Updated Feb. 2019
Heartburn, Reflux, GERD
One estimate is that 40% of the US population has some degree of esophageal reflux, with 20% of adults complaining of weekly episodes of heartburn and 7–10% complaining of daily symptoms. Esophageal reflux occurs when the lower esophageal sphincter malfunctions, allowing the backward flow of acid, bile, and other contents from the stomach into the esophagus. Reflux can result from gastritis (inflammation of the stomach itself), peptic or duodenal ulcers, a hiatal hernia, or even the chronic use of NSAIDs.
GERD (gastroesophageal reflux disease) can cause esophageal scarring or Barrett’s syndrome, a chronic esophageal irritation that causes normal cells to be replaced by precancerous ones. An endoscopy test is used to diagnose GERD. Conventional treatment usually involves H2 antagonists (such as Tagamet, Pepcid, Zantac, or Axid) and antacids (such as Tums or Maalox) as the first line of treatment. Proton-pump inhibitor drugs (such as Nexium, Prevacid, or Prilosec) might also be initiated.
Are antacids the answer?
No! These medications block the absorption of nutrients like zinc, folic acid, B12, calcium, and iron. This can lead to fatigue, anemia, and depression. And long-term use of these medications can block all stomach acid.
Your body needs acid!
The esophageal sphincter is stimulated to close by the release of stomach acids. Picture the esophageal sphincter as being a door that separates our esophagus (throat) from our stomachs. The door is opened by the food we take in and closed when the naturally occurring stomach acid is released. When there’s not enough acid present—because antacids have neutralized them—the esophageal sphincter may not close properly, allowing acid to travel back up into the esophagus and cause heartburn. Ironic, isn’t it? Antacids can actually make heartburn worse.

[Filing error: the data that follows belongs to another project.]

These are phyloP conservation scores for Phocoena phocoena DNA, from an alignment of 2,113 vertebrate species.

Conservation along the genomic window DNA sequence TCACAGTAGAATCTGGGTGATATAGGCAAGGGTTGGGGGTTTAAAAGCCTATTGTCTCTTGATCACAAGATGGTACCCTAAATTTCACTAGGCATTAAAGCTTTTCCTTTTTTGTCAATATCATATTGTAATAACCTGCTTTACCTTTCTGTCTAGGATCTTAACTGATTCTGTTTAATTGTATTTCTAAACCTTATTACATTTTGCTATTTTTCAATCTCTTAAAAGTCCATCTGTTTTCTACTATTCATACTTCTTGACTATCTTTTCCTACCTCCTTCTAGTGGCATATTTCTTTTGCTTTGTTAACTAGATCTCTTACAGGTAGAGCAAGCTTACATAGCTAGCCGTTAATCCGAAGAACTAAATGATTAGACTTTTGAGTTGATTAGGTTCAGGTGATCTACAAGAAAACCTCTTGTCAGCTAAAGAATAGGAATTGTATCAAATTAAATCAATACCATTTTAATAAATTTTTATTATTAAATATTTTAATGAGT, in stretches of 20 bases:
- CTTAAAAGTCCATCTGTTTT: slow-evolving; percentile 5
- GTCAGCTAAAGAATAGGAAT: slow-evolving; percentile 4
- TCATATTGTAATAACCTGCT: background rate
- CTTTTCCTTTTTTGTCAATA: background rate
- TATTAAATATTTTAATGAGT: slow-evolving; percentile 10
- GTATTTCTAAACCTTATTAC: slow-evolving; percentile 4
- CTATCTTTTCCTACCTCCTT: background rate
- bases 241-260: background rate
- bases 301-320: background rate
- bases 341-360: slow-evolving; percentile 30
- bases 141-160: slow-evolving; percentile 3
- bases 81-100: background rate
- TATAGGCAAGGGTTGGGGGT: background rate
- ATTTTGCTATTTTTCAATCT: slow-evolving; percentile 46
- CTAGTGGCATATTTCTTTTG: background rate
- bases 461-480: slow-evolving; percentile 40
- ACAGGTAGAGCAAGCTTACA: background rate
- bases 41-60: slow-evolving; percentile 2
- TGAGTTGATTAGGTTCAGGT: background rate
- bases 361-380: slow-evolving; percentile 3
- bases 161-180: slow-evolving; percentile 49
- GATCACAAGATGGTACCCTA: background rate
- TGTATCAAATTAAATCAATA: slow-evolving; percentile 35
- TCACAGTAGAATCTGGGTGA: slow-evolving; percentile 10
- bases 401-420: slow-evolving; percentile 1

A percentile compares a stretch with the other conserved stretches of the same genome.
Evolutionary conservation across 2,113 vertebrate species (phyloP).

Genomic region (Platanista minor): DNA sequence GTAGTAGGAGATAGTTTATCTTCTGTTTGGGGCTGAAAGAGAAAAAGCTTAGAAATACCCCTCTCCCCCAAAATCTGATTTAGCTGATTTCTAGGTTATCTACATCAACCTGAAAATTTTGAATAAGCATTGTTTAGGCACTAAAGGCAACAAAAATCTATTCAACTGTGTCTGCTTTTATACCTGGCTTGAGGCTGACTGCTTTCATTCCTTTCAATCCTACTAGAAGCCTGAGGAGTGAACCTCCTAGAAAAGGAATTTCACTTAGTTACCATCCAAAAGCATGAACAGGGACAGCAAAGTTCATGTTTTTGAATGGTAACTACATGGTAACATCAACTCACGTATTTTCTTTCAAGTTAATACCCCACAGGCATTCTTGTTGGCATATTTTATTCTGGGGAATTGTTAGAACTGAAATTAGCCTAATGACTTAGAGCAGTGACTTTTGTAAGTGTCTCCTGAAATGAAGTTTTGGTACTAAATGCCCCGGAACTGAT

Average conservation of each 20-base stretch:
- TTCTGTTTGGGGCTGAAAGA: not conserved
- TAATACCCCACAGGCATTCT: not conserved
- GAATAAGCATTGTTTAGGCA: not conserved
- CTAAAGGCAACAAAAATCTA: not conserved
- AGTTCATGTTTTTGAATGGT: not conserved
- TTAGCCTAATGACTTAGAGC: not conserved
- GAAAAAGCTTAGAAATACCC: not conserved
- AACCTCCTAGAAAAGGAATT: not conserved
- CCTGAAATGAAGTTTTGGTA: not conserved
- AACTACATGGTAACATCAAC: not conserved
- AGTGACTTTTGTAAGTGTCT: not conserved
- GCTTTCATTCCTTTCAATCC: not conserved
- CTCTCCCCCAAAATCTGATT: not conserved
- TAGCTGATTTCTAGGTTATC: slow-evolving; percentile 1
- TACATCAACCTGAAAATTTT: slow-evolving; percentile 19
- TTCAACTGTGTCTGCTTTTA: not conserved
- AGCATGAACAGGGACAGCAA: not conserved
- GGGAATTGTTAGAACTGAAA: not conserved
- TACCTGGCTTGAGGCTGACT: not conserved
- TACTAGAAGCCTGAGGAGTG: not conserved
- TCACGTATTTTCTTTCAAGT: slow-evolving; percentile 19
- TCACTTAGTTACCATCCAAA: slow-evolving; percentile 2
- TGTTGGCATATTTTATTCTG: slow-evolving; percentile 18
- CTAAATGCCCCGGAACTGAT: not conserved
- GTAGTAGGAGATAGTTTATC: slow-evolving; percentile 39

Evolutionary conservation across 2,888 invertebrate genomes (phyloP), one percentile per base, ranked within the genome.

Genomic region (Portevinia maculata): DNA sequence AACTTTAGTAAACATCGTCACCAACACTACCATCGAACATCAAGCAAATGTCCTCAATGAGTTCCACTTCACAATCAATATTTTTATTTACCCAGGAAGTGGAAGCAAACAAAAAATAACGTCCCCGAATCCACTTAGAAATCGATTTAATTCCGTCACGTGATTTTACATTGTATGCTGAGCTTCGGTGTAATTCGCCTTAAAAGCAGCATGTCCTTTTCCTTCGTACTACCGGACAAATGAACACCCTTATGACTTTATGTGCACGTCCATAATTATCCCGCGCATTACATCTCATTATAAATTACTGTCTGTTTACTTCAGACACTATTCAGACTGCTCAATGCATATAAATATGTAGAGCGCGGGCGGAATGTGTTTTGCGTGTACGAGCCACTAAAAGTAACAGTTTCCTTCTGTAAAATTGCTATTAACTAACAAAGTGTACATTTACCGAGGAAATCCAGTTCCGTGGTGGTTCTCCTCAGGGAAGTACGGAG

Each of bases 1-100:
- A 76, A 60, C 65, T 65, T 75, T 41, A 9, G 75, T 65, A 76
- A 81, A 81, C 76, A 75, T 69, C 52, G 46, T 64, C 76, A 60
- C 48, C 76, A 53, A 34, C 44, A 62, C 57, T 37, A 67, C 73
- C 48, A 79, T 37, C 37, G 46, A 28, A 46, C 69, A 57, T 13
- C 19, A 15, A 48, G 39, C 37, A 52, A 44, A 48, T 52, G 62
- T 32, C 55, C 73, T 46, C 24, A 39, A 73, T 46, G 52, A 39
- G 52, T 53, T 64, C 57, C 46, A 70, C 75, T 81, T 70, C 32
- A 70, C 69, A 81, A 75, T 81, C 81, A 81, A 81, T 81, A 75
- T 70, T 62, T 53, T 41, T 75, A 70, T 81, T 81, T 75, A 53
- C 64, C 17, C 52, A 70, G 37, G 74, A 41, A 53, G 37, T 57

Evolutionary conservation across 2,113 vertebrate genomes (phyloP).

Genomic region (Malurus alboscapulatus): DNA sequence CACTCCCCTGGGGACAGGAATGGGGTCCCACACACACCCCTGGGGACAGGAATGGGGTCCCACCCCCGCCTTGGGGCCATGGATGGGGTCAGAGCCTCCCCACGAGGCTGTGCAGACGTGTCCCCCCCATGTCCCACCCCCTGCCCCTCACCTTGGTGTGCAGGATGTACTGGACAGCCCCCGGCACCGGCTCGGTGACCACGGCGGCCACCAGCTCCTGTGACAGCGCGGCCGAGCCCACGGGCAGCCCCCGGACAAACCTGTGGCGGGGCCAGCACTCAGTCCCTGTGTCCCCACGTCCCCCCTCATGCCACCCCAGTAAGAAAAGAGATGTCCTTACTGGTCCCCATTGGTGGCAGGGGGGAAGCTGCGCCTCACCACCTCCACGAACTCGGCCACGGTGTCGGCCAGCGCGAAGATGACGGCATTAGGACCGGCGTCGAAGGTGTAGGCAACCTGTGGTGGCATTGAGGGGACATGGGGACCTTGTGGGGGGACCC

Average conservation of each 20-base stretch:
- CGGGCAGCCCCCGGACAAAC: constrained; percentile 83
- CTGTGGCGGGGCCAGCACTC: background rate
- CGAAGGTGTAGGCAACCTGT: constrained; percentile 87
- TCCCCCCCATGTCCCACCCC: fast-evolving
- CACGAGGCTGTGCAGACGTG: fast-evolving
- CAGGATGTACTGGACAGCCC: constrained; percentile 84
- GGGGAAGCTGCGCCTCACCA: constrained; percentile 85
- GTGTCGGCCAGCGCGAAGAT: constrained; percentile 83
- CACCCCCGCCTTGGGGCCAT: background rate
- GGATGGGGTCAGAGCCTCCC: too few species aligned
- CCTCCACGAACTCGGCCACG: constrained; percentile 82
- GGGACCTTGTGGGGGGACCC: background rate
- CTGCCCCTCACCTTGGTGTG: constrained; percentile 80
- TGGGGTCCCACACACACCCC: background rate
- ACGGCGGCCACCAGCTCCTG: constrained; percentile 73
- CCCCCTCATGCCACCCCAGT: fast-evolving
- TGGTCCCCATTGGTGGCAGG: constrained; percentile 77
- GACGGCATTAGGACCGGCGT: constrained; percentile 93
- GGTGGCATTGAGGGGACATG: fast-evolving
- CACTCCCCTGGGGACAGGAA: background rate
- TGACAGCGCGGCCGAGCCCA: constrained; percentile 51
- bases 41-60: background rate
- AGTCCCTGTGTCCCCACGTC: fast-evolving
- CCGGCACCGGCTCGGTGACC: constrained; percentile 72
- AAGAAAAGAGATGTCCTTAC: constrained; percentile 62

The stomach needs acid to break down proteins for digestion. No protein digestion means no amino acids. No amino acids means no neurotransmitters (serotonin, dopamine, norepinephrine, etc.). This can lead to all sorts of problems including: intestinal permeability, anemia, fatigue, brain fog, chronic pain, weak nails, hair loss, cold hands and feet, increased allergy disorders, depression, anxiety, and bacterial and yeast overgrowth.
An acidic environment is one of the body’s first lines of defense, destroying viruses, parasites, yeast, and bacteria.
Protocol for Low Stomach Acid
If you’re suffering from heartburn, reflux, GERD, bloating, gas, IBS, or unwanted health issues, low stomach acid is most likely the problem. Try these solutions rather than antacids:
• Take a digestive enzyme with each meal. If you’ve been taking Nexium, Prevacid, Pepcid, Prevpac, Prilosec, Propulsid, Reglan, or Zantac for over three months, then you may have to stay on the medication as you begin the digestive enzyme. But many of my patients have found that they don’t need these prescription medications once they start taking a good high-potency digestive enzyme. Still, don’t discontinue any prescription medication without consulting your medical doctor first.
I recommend my patients use a potent 8X (double the strength of most) pancreatic digestive enzyme formula that utilizes USP porcine-derived high-potency pancreatin for reliable and consistent enzyme activity.
Avoid foods that can relax the esophageal sphincter and make heartburn, reflux, and GERD worse. These include fried, spicy, or fatty foods; carbonated drinks; citrus fruits; peppermint; chocolate; coffee; tea; alcohol; tomatoes; garlic; and onions.
Avoid lying down for at least three hours after you finish eating. When you do lie down, try elevating the head of your bed about six inches (to facilitate keeping the gastric contents in the stomach). You can also try sleeping on your side, which would remove pressure from the esophageal sphincter, helping to keep gastric contents from backing up into your esophagus.
Try to eat smaller meals, and more frequently (perhaps four or five in a day).